Category Archives: “Education Courses”

Confessions of a Historical Pack Rat: “Retired But Not Shy” at Eight

[ Note:  One question any new blogger should—but probably doesn’t—ask is, “Will I be able to find sufficient material to keep this blog alive?”  I know that I didn’t think about this question in May 2010, when I contemplated establishing … Continue reading

Posted in "Education Courses", "In The Temple of Wolves", 4th of July, Age of Jim Crow, American "republicanism", American History, American Revolution, Bobby "Blue" Bland, Books, Cherokee Indians, Cherokee Removal, Creek Indians, Denying the Holocaust, Dr. Martin Luther King, Education, Elias Boudinot, family history, George R. Gilmer, Georgia History, Historical Problem, Historical Reflection, History, History Curriculum, History graduate school, History Teaching, Interdisciplinary Work, Martin Luther King, memoir, Muddy Waters, Popular Culture, Prep School, prep school teaching with a PhD, Research, Retirement, Rick Lamplugh, Scopes Trial, Skip James, Son House, Southern (Georgia) History, Southern History, Teaching, The Blues, Theology, Tom Stoppard's "Arcadia", Uncategorized, Urban Blues, Vietnam War, Wilson Lumpkin, Wolves, WP Long Read | Tagged , , , , , , , , , , , , , , , , , , , , , , , , , , | 6 Comments

The Ol’ History Curriculum Merry-go-Round Comes ‘Round Again (History Lesson Plans, 12)

[NOTE:  In a two-part series in The American Historian, David Arnold reviews a recent movement aimed at reforming  the way history is taught in colleges and universities.  An eighteen-year veteran of teaching history in a community college, Professor Arnold’s average … Continue reading

Posted in "Education Courses", American History, Education, Elective History Course for 9th and 10th Graders, Historical Reflection, History, History Curriculum, History graduate school, History Teaching, Interdisciplinary Work, memoir, Prep School, prep school teaching with a PhD, Retirement, Teaching, Uncategorized | Tagged , , , , , , , , , , , , , , | 4 Comments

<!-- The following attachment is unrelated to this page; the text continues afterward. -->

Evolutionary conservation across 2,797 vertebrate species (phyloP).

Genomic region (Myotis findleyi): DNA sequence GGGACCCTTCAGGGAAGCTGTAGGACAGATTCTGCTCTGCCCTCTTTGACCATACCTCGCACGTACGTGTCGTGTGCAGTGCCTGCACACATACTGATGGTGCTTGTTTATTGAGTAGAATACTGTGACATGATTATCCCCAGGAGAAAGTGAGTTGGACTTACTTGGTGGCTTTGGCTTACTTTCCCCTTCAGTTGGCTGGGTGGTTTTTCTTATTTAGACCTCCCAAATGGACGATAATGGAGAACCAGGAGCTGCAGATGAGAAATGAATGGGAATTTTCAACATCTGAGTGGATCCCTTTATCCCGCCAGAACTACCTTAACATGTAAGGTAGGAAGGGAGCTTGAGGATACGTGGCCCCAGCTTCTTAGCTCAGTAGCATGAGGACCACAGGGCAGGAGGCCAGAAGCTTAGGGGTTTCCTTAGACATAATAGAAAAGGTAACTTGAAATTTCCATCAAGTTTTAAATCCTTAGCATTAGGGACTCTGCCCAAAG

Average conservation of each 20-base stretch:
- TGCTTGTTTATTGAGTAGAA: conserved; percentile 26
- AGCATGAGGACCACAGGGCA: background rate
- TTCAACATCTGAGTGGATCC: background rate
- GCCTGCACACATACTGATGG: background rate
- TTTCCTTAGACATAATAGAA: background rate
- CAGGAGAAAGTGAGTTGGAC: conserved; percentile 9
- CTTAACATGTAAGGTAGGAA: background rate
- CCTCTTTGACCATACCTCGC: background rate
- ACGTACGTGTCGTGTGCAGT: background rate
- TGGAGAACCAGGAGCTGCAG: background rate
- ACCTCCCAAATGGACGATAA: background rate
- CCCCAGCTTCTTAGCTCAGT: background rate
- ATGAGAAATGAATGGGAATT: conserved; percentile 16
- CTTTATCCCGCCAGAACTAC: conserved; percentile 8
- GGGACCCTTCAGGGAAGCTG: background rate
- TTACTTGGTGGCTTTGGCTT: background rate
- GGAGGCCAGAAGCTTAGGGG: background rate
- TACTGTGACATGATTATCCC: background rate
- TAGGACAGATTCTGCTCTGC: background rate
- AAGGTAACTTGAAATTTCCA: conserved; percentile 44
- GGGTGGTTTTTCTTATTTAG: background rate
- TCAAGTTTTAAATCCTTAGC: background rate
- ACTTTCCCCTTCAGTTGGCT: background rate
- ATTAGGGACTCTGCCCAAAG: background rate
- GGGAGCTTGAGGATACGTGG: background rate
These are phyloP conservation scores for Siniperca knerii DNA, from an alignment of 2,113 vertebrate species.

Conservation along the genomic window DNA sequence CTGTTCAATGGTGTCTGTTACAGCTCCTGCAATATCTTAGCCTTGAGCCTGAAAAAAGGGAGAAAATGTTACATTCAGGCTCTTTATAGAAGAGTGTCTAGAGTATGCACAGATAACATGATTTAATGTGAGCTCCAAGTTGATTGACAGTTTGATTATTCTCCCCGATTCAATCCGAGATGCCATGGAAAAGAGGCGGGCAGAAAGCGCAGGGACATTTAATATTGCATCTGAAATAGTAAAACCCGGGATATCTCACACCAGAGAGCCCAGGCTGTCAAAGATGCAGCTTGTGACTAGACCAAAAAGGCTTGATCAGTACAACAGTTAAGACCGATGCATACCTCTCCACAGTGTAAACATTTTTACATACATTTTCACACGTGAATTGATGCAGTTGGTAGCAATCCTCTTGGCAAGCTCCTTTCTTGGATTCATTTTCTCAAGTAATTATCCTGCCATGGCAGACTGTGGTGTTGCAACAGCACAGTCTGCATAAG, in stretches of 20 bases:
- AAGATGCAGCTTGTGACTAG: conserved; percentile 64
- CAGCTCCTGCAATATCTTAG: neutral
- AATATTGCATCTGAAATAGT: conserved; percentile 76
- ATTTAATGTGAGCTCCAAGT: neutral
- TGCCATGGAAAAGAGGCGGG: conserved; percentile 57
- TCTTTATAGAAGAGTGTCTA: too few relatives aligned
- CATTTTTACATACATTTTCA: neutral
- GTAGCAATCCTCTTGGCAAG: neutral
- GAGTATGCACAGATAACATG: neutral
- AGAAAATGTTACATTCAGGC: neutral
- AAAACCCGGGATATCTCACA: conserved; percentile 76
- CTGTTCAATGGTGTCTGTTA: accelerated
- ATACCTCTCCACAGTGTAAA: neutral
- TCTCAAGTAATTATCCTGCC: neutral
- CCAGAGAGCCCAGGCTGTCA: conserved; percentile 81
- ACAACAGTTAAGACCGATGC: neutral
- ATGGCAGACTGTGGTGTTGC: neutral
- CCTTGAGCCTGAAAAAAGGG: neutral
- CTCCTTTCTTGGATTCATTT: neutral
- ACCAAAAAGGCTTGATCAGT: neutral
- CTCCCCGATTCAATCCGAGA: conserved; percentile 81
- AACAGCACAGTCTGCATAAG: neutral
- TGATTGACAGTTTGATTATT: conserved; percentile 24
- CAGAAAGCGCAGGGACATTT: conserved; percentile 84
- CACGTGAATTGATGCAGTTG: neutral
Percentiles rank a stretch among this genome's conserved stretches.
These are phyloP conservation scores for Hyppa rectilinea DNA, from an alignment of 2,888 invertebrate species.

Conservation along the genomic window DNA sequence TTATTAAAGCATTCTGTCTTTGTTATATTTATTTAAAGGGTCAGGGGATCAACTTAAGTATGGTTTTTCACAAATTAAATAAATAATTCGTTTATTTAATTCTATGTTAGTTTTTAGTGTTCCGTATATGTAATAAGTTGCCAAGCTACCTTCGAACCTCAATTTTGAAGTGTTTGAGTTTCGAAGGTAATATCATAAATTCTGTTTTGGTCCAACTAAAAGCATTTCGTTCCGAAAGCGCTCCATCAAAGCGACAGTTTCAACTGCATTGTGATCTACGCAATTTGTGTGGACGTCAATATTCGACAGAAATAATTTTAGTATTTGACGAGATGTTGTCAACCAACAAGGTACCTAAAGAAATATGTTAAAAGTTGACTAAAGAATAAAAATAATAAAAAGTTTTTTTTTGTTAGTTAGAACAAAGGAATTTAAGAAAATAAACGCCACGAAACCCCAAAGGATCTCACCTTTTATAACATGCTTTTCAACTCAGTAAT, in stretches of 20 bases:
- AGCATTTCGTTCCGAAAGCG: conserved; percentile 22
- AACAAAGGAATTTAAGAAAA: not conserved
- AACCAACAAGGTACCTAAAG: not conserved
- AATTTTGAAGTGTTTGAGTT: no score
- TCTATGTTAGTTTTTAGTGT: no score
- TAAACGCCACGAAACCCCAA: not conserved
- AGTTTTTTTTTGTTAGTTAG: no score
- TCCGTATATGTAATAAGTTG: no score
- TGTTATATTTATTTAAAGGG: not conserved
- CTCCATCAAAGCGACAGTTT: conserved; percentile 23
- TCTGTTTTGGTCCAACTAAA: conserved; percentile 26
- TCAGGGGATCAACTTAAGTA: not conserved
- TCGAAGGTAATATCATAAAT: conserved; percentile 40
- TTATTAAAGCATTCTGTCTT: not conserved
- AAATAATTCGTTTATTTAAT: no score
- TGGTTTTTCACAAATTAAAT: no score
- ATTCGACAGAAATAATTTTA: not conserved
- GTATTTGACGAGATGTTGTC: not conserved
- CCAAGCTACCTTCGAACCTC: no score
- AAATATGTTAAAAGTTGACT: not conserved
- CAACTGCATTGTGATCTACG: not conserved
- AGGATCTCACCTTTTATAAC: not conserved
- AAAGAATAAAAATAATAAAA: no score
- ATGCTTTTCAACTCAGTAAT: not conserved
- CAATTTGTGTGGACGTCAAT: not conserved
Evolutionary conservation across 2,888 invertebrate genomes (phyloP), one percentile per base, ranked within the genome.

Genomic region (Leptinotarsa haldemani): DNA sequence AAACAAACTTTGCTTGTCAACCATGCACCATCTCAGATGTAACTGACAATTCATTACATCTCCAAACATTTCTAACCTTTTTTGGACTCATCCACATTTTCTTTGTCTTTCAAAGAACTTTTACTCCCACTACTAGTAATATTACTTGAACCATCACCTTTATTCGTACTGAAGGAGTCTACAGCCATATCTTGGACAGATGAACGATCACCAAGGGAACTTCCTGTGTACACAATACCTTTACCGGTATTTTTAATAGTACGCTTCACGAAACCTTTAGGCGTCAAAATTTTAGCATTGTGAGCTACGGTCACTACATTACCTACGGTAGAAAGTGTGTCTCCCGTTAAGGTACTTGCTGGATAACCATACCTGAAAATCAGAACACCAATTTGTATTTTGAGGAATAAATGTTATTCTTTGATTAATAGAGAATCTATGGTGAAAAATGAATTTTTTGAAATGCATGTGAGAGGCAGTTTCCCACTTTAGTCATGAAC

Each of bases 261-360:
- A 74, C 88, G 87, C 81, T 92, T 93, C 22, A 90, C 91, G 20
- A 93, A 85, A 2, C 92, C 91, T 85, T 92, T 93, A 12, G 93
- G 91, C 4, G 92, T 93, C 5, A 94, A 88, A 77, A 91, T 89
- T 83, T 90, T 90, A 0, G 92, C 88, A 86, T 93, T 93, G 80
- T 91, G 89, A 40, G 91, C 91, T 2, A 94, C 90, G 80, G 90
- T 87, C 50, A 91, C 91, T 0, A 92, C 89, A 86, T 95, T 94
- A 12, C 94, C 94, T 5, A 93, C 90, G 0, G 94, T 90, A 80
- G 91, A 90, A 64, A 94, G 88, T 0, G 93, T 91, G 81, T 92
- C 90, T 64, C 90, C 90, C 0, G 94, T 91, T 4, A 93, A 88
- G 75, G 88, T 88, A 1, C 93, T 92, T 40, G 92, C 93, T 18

Secondary School Students and The Changing Face of the South (History Lesson Plans, 5)

[NOTE: One of the most popular posts at this blog is “Teaching History Backwards,” probably more for the provocative title than for the course it describes, The History of the Modern American Civil Rights Movement.  And yet, I believe that … Continue reading

Posted in "Education Courses", American History, Books, Civil Rights Movement, Education, Historical Reflection, History, History Curriculum, Popular Culture, Prep School, prep school teaching with a PhD, Research, Retirement, Southern History, Teaching, Uncategorized | Tagged , , , , , , | Leave a comment

Growing Up in Colonial New England (Adventures in Interdisciplinary Land, 6)

[Note: One of the “joys” of teaching in a prep school with a PhD., at least in the state of Georgia, was the state’s assumption, “back in the day,” that folks like me were deficient in “professional education” courses and … Continue reading

Posted in "Education Courses", American History, Historical Reflection, History, History Curriculum, Interdisciplinary Work, Research, Retirement, Teaching, Uncategorized | Tagged , , , , , , , , | 1 Comment

The Lecture-Discussion Conundrum (History Lesson Plans, 2)

By the time I signed on to teach History at a prep school, I had spent five years learning to be a college professor; in my new job, I was expected to be a teacher. I was informed by my … Continue reading

Posted in "Education Courses", American History, Historical Reflection, History, History Curriculum, History graduate school, prep school teaching with a PhD, Research, Retirement, Southern (Georgia) History, Southern History, Teaching, Uncategorized | Tagged , , , , , | 4 Comments

Teaching Prep School With a PhD, 2–Survival Skills

[NOTE: In 1973, I earned a PhD in American History. Then, given the grim realities of the job market for a would-be college professor, I made a leap in the dark, signing on at a “prep school” until “something better … Continue reading

Posted in "Education Courses", American History, Current Events, History, History graduate school, prep school teaching with a PhD, Research, Retirement, Teaching | Tagged , , , | 3 Comments